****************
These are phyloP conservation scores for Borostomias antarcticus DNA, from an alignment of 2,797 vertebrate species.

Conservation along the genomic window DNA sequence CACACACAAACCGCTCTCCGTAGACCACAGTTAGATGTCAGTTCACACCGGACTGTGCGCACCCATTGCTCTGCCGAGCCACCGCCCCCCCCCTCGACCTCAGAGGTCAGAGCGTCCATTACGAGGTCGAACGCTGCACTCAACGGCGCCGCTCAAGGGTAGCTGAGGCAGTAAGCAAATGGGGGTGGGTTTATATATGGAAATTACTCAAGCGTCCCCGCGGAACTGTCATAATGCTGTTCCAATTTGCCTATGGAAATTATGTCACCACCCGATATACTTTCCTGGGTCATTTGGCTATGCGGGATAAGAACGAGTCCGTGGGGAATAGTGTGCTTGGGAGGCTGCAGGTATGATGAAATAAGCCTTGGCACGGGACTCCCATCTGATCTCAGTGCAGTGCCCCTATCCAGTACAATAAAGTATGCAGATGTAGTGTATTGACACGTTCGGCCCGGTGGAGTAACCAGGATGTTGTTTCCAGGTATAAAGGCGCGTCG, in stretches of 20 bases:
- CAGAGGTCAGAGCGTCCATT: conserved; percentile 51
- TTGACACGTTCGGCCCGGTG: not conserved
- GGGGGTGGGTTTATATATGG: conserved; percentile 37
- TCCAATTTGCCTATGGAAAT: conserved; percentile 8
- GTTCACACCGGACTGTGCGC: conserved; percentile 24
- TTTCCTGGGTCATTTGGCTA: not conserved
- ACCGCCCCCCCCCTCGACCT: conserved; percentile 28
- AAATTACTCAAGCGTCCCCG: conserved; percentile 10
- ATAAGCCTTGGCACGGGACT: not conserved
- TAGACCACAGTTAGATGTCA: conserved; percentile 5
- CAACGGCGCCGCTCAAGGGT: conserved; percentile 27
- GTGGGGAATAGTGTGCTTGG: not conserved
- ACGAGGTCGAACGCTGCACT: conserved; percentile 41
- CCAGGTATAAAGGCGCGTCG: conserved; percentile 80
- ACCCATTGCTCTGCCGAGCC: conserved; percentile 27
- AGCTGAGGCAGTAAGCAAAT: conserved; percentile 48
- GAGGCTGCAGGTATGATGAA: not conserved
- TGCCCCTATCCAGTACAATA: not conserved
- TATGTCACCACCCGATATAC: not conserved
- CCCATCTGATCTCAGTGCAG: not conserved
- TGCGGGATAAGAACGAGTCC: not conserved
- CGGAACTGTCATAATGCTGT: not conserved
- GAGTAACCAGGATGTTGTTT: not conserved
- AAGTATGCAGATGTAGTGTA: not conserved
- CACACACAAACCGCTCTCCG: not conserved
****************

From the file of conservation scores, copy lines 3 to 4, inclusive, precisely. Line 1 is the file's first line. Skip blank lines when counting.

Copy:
- CAGAGGTCAGAGCGTCCATT: conserved; percentile 51
- TTGACACGTTCGGCCCGGTG: not conserved